In Defence of the Echo Chamber

It’s (probably) my last blog post of 2016. A lot of bloggers would take the opportunity to reflect back on the year just gone, but frankly, I’d rather not. Instead I’m going to talk about something that’s attracted a lot of attention recenly, at any rate in my web circles: the ‘echo chamber.’

The echo chamber, in case you’re not familiar with the concept, is the effect whereby opaque algorithms on various websites – Facebook is usually cited as the main culprit – filter our feeds so that we’re only presented with the stuff we’re more likely to like. Which, in the case of political content, can lead to us only seeing posts we already agree with, and hence to the false impression that everyone sees things the same way. I’ve seen this effect blamed for complacency and increased polarisation, and in some extreme cases for the fracturing of society as different groups fail to build bridges between each other.

Well, for what it’s worth, I’m here to defend the echo chamber.


Medieval Reactions twitter, on point as usual

Why? And how? Ok, so the starting point, as so often when people whinge about the impact of new technology, is to point out that there’s nothing actually new about living in a relative bubble. Most people tend to predominantly hang out with other people who broadly share their outlook on life – whether deliberately, or just from the fact that people with similar backgrounds often have similar world views. And most British newspapers offer a decidedly partisan viewpoint. If anything, the internet has made it a great deal easier these days to find a wide range of opinions on any given issue at the touch of a button. Whether you touch that button, or not, is of course up to you.

Keeping yourself well-informed is ultimately the responsibility of the individual, and there are plenty of tools available both on- and off-line, whether a news aggregator app or your local corner shop. So your Facebook feed gives you a distorted view of the world – go look elsewhere for your balanced news and views, and encourage your friends to do likewise.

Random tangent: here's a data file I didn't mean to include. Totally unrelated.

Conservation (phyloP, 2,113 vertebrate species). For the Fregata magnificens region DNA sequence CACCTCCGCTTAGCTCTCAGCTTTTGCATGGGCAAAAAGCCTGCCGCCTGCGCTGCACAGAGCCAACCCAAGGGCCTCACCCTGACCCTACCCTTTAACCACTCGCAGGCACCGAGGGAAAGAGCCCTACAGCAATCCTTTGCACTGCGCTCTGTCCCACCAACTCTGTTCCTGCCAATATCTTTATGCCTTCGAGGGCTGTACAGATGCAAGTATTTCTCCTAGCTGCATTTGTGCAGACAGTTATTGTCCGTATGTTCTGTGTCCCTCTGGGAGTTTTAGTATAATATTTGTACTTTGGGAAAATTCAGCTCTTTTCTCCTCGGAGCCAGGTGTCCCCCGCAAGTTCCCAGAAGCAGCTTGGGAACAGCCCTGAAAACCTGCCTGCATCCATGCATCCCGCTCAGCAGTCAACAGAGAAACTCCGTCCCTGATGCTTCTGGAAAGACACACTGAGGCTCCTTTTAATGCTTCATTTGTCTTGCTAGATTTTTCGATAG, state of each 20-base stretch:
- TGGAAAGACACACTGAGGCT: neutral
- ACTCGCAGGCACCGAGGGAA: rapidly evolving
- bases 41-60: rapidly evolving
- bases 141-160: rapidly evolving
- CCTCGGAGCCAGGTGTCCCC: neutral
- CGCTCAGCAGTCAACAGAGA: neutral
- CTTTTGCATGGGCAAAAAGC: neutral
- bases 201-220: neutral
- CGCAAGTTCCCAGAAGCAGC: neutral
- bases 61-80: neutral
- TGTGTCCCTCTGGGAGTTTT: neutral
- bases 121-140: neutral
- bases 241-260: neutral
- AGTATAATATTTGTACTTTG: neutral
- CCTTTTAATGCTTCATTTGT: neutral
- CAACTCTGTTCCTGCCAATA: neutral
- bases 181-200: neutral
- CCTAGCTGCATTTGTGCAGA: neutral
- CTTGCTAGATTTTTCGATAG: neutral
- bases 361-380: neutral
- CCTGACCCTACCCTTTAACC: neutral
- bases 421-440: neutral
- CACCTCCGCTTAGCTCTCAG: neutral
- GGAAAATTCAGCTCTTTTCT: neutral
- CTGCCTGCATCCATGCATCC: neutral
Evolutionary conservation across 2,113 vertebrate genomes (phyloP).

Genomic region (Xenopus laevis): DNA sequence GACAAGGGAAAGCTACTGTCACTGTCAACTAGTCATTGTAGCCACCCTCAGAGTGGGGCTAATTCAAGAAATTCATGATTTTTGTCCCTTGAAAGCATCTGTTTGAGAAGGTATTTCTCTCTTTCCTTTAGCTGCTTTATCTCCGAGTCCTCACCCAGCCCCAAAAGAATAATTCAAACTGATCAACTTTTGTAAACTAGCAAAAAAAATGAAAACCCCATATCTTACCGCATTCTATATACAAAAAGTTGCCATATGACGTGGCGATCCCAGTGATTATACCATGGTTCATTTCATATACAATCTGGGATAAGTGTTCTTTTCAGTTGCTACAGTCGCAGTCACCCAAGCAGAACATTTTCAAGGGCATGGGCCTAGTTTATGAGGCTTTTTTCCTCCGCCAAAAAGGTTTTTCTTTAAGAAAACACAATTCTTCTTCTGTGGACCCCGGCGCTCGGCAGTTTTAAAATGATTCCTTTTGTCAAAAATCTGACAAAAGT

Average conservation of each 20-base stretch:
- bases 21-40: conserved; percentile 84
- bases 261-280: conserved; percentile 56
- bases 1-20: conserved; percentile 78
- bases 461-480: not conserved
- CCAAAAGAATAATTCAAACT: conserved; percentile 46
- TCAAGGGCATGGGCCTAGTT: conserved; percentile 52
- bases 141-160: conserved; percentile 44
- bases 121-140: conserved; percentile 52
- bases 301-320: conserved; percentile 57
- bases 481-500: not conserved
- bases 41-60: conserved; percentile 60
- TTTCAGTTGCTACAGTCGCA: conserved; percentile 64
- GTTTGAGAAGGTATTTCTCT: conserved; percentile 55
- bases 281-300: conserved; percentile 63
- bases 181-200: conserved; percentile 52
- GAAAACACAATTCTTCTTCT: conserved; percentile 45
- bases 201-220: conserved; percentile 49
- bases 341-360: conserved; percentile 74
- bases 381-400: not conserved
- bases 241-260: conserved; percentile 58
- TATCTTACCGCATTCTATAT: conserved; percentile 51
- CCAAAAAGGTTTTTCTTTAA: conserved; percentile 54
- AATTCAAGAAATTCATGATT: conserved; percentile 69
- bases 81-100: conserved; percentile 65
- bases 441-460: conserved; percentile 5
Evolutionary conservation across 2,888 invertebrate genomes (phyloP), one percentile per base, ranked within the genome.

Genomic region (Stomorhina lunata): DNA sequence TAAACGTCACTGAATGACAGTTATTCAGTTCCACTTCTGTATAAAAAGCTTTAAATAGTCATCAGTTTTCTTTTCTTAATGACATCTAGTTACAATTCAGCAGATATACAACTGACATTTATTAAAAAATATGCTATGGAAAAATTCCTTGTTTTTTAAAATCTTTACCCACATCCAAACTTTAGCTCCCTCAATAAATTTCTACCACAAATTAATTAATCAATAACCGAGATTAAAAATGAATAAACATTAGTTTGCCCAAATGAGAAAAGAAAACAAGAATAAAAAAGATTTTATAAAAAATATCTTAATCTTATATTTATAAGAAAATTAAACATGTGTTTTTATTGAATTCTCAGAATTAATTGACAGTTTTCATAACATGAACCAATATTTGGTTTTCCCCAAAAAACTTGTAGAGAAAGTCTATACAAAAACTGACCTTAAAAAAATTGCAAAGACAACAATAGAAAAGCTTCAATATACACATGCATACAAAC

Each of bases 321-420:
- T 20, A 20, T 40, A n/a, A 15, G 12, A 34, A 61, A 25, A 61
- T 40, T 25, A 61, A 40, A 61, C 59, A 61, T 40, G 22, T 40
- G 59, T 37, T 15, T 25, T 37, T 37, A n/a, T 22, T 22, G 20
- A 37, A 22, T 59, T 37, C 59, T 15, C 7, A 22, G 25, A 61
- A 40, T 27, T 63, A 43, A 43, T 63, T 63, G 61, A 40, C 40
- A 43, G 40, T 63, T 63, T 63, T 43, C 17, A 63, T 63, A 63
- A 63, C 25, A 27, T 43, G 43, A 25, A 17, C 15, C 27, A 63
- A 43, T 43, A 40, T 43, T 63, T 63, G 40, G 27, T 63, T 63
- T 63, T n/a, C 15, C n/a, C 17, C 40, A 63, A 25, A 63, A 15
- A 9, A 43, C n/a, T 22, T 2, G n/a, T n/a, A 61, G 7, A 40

The other point in defence of the echo chamber is that, unless you want to go crazy, you need to apply some kind of filtering to your online life. Building bridges and fostering debate is all very well if you’re at the level of polite disagreement between reasonable adults, but let’s be honest, that isn’t always the case. Sadly, there are an awful lot of people out there with strongly-held opinions that are misinformed, bigoted, irrational, or just plain wrong. Seeing their views is infuriating at best, offensive at worst, and trying to debate with them is like playing chess with the proverbial pigeon.

My final point in defence of the echo chamber is that, for much of 2016, political discourse on my side of the fence has felt a lot like mourning. Hearing strident opposing views in that atmosphere would have felt like someone at a loved one’s funeral yelling out ‘I’m glad he’s dead I never liked him anyway!’. You might know some people feel that way, but you don’t want to let them into the wake.

Best wishes of the midwinter to you all, and may the returning sun light our way to happier times.


Going offline

OK folks, brace yourselves. This will be my last blog post until the middle of July, and you won’t be seeing me tweet either. Yep, I’m going offline. Well, sort of – I’ve decided to stay off social media for a month. Why? A few reasons. Part of it is that I find myself getting fed up with it: at times it seems that Facebook is nothing but baby pictures* and vegan propaganda, and my Twitter feed is an unholy mixture of cute kittens, wry observations, and horrific human rights abuses. And as for Tumblr – there are only so many gifs a girl can take.

But here’s the thing. However fed up I get, I still keep coming back for more, checking it all every day. First thing in the morning. Last thing at night. Innumerable times in between. Scrambling for my phone whenever I hear the ‘bing!’ telling me I’ve got a message, a retweet, a new follower, whatever… I think there’s a word for this sort of behaviour. It’s called addiction. And I don’t want too many addictions – the prescription drugs and afternoon tea are quite enough.


And another thing – social media takes up a lot of time. Time I could be spending doing something else. Writing. Baking cakes. Watching Eddie Izzard. Reading classic novels. In Search of Lost Time ain’t gonna read itself, and the title seems especially apt in this instance, as I try to reclaim those precious minutes of my life that have been spiralling down the social media drain.


It’s not that I think social media is inherently A Bad Thing. When I was laid low with back pain, it was a lifeline, a way to feel connected with the world outside my bedroom. But, like codeine, crack and Candy Crush, it sure is habit-forming. Now that I’m well enough to venture out a bit more, I need to kick that habit if I’m to create the time I need for the more important things in life. So I figure it’s the moment to go cold turkey, reset my brain, and see what I can achieve when I’m not scrolling through tweets all day. I’ll be back on here in a month and I’ll let y’all know how it’s gone. Meanwhile, it’s a blackout for me: no Facebook, no Twitter, no WordPress, no Tumblr, no YouTube. If you need to contact me, you’ll have to do so by good old-fashioned means, like text message, email, WhatsApp, or Skype.


*and sorry new parents, but they do all look the same